d the works) is to see where the artist stood when the interview was given. We get Hemingway nearing the end of his career in 1958, Eliot in 1959, Waugh in 1963, Wodehouse in 1975, Baldwin in 1984, Wilder in 1996. Others we get around their prime: Greene in 1953, Bellow in 1966, Morrison in 1993. There are even a few at their relative beginning, when so much more was to come (or not, as is the case in one of these): Ellison in 1955, Capote in 1957, Pinter in 1966. Hearing their thoughts from that moment in time, let alone being privy to their writing philosophies and idiosyncrasies, makes these fascinating reading. I list below the volumes, the interviewees, and the years in which each interview was taken.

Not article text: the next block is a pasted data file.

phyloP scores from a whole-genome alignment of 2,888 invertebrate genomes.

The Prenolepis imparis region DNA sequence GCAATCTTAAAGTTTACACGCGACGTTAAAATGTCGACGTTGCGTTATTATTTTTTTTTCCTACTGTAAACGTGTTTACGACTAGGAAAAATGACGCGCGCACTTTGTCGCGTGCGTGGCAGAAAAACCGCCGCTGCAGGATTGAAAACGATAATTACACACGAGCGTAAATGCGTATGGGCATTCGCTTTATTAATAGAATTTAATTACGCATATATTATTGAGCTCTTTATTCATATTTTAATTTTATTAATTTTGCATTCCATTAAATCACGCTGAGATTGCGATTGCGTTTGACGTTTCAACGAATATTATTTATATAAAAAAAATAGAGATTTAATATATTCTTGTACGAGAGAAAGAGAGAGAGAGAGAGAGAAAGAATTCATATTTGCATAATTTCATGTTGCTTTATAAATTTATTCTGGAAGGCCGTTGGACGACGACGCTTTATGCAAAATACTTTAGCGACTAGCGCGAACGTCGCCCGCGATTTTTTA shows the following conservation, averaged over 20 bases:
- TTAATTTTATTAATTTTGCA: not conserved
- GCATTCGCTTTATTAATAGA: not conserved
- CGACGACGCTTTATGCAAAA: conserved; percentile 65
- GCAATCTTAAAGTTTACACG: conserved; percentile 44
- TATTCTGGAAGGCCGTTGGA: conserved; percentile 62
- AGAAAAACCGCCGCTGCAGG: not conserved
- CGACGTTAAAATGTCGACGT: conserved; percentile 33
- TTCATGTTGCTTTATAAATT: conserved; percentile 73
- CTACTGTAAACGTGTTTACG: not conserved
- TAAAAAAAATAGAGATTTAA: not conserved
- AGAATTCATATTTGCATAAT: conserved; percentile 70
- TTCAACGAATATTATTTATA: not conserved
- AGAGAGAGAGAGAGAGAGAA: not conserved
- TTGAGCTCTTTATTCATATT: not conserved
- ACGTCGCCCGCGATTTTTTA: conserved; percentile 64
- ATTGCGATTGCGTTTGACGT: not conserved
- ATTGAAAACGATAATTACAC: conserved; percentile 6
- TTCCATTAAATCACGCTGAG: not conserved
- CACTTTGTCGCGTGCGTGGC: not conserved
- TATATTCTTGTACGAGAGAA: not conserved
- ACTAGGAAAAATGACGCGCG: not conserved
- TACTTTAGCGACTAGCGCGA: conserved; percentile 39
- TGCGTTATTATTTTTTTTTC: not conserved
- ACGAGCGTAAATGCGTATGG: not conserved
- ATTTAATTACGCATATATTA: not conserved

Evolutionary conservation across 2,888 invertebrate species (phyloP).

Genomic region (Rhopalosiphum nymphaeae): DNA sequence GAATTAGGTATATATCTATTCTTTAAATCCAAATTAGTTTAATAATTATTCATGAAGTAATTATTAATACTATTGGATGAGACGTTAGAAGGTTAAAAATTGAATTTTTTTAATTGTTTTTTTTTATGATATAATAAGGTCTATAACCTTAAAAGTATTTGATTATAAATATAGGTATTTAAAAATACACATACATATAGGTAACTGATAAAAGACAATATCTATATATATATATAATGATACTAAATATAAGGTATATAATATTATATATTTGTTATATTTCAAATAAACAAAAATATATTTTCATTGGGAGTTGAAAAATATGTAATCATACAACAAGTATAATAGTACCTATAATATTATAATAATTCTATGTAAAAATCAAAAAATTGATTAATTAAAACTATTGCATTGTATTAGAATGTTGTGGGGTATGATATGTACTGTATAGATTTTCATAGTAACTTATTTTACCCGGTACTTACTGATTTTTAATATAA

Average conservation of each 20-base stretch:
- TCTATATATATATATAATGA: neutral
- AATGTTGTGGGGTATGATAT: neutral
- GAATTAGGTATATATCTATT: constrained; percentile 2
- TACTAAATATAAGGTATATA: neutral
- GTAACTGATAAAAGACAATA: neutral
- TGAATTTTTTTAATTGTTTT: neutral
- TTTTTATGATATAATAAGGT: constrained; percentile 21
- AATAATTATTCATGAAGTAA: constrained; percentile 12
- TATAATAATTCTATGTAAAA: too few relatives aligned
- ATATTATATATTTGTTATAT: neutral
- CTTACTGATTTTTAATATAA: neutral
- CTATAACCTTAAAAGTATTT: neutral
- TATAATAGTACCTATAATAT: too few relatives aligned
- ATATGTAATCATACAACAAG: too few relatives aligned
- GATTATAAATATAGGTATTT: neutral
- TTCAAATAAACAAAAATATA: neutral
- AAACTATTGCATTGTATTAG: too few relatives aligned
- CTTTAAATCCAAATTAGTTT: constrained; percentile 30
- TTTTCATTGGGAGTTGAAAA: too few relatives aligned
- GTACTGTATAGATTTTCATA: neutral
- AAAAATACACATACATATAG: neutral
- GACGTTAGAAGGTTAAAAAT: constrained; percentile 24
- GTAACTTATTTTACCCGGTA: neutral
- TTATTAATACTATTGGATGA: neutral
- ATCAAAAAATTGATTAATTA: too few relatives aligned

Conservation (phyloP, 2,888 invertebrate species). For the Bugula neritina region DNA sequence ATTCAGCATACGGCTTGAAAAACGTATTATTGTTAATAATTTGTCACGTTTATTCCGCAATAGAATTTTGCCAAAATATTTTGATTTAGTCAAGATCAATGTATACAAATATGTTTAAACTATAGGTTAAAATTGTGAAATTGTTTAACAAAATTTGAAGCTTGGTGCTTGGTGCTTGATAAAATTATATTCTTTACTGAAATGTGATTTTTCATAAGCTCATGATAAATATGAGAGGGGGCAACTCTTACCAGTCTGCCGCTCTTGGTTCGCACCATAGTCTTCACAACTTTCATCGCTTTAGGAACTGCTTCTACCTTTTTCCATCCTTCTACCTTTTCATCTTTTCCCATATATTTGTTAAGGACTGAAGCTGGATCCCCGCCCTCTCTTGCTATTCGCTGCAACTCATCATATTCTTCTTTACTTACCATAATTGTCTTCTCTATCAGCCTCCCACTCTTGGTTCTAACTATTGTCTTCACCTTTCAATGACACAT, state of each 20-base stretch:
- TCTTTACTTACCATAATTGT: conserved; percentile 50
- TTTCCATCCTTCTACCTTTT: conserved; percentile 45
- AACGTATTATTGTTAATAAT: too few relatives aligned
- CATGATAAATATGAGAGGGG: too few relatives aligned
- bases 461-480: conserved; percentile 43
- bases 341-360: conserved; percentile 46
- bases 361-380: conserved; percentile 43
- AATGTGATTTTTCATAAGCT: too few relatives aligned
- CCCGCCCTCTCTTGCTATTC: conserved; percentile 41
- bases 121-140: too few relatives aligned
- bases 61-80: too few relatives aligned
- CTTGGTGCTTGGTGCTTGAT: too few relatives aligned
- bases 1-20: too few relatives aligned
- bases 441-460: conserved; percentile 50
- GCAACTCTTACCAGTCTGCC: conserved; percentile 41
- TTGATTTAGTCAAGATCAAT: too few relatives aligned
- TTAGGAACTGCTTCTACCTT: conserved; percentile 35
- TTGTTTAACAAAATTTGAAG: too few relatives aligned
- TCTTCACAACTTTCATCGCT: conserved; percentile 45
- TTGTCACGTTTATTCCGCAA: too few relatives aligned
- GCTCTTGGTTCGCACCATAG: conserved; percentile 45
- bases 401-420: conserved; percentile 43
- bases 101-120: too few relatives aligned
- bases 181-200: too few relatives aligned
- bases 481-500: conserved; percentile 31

Volume I:

  • Dorothy Parker — 1956
  • Truman Capote — 1957
  • Ernest Hemingway — 1958
  • T.S. Eliot — 1959
  • Saul Bellow — 1966
  • Jorge Luis Borges — 1967
  • Kurt Vonnegut — 1977
  • James M. Cain — 1978
  • Rebecca West — 1981
  • Elizabeth Bishop — 1981
  • Robert Stone — 1985
  • Richard Price — 1996
  • Billy Wilder — 1996
  • Jack Gilbert — 2005
  • Joan Didion — 2006

Volume II:

  • Graham Greene — 1953
  • James Thurber — 1955
  • William Faulkner — 1956
  • Gabriel García Márquez — 1981
  • Isaac Bashevis Singer — 1968
  • Robert Lowell — 1961
  • Eudora Welty — 1972
  • Philip Larkin — 1982
  • James Baldwin — 1984
  • William Gaddis — 1987
  • Harold Bloom — 1991
  • Toni Morrison — 1993
  • Alice Munro — 1994
  • Peter Carey — 2006
  • Stephen King — 2006

Volume III:

  • Ralph Ellison — 1955
  • Georges Simenon — 1955
  • Isak Dinesen — 1956
  • Evelyn Waugh — 1963
  • William Carlos Williams — 1964
  • Harold Pinter — 1966
  • John Cheever – 1976
  • Joyce Carol Oates — 1978
  • Jean Rhys — 1979
  • Raymond Carver — 1983
  • Chinua Achebe — 1994
  • Ted Hughes — 1995
  • Martin Amis — 1998
  • Salman Rushdie — 2005